Friday, March 30, 2007

Genesis and Gender

Anime is very interesting in terms of its characters. The characters of almost every show both follow and reject societal norms them in very interesting ways. For example, one of the most talked about and respected Anime series of all time, Neon Genesis Evangelion, if filled with characters that are both hegemonic and counter-hegemonic. The show's main character Shinji Ikari is often faced with conflicts dealing with his self-esteem, how he feels others perceive him, and being true to himself instead of following the orders of others. A supporting character Asuka Langley Soryu is often faced with conflicts dealing with being the strongest, being the best, and almost every endeavor turns into a competition.

Now most of us would assume by reading these descriptions that Shinji is a girl and Asuka is a boy but in reality the reverse is true. Men are often perceived as those with aggression and a competitive nature, as addressed in the piece by Boyhood, Organized Sports and the Construction of Masculinities by Messnar. We perceive this because men re often socialized to be both aggressive and competitive. Messnar explains that many men engage in sports and other forms of competition to prove there worth among others and live up to or surpass the men before and around them. In Neon Genesis Evangelion, we see all of these qualities embodied by a female character. Shinji embodies many of the conflicts typically associated with female characters. In the article No: It’s Power is Distinct and Uncompromising, author Kiini Ibura Salaam discusses how hard it was for her to say “no” growing up because of the fear of disappointing her peers (“maybe,” “I’ll try” or “will see” would take the place of an all too decisive and offensive “no”). Female characters often are an exaggerated version of this basic idea; they are usually plagued with problems dealing with peer perceptions. We’ve all seen episodes of many shows with the girl who cares about not having the latest clothes, best makeup, or thinnest body. Rarely do we see any programs dealing with men facing these or similar issues.

Neon Genesis Evangelion succeeds in creating characters that defy the basic template that most forms of entertainment follow. It takes into account that not only men can be competitive, and not only women care about what the world thinks of them. It also acknowledges the truth that no of the conflicts I have addressed face men or women exclusively. In many ways, Neon Genesis Evangelion is quite progressive, but it makes one key mistake. Essentially, all it has done is swapped male norms for female norms and vice versa. It’s great that we have these very interesting characters that defy most of the established character norms, but it also introduces the new idea: people are either one or the other. It doesn’t do much (at least not until the final episodes) to acknowledge the fact that these characters can be both aggressive and self conscious (characters are red or blue, not purple). In the end, the show doesn’t really say “men and women are equal and suffer from the same problems,” it says “Shinji is weak like a girl because he has girl issues, and Asuka is aggressive like a man because she wants to be the best.” Also, the fact that “becoming the best” is associated with attributes that are associated with males implies that males are the best and you have to be like them to be successful or better; not a very progressive message at all.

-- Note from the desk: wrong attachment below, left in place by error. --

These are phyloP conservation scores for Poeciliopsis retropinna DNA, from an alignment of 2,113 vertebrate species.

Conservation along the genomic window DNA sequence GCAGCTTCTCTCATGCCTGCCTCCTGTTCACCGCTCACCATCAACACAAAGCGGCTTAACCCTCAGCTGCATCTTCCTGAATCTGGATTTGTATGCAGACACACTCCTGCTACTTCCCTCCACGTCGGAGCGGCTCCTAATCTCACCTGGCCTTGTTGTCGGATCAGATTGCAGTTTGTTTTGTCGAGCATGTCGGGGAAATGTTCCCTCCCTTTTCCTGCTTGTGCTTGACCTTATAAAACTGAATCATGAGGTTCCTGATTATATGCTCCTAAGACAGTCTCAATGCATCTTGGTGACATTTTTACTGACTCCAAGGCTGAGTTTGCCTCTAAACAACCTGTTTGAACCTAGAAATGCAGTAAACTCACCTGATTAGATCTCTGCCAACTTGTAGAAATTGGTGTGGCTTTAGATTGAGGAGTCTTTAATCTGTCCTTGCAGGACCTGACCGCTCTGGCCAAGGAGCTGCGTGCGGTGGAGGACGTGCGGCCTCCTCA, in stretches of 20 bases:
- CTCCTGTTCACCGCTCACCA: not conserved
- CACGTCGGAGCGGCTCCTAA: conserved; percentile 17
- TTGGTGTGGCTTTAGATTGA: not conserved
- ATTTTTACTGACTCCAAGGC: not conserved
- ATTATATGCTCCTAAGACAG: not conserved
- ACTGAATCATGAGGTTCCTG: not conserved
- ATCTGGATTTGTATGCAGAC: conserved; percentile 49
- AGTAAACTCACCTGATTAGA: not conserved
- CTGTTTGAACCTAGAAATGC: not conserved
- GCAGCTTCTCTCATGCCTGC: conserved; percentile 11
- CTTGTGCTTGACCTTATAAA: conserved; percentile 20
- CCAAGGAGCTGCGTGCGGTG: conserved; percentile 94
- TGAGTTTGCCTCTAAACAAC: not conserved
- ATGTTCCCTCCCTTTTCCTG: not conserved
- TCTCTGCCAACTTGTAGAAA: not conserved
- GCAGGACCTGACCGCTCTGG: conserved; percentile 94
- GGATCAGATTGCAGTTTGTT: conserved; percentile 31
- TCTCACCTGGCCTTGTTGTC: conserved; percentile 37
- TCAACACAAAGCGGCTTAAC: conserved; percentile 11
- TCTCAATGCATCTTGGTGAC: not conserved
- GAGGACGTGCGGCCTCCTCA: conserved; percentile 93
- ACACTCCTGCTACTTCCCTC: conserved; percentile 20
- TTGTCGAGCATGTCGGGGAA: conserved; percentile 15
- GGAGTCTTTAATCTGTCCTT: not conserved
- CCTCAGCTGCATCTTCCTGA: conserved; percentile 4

1 comment:

Jessie said...

Leo- You're capturing so many important ideas here that are relevant in so many settings--it's hard to know where to begin!
I think that your point about swapping the gender roles as a non-transformative maneuver is quite insightful. Your recognition that the changing of the roles and assigning the others' gender doesn't make them any more transgressive or counter-hegemonic, but instead leaves them quite problematic as ideas that have the potential to be perceived as counter hegemonic (when they're not necessarily transformative perceptions of gender at all).
Although I would take issue that this representation is minor, you seem to be getting the feel for analyzing your topic and where to look for gender-related sources.
I just have to remind you to be careful that your topic's 'counter-cultural' status doesn't immunize it from pervasive hegemonic messages (or insulate it from reacting to them in a progressive/transformative) and still has the potential to fall into the trap of reinscribing the hegemonic norms (even when it's not consciously doing so, or even when it's aiming to counter those same norms).
Try to stay focused as you have, on the the powerful issues/categories/social constructs you've identified here, with some analytical skepticism, you'll be authoring some amazing original content :o)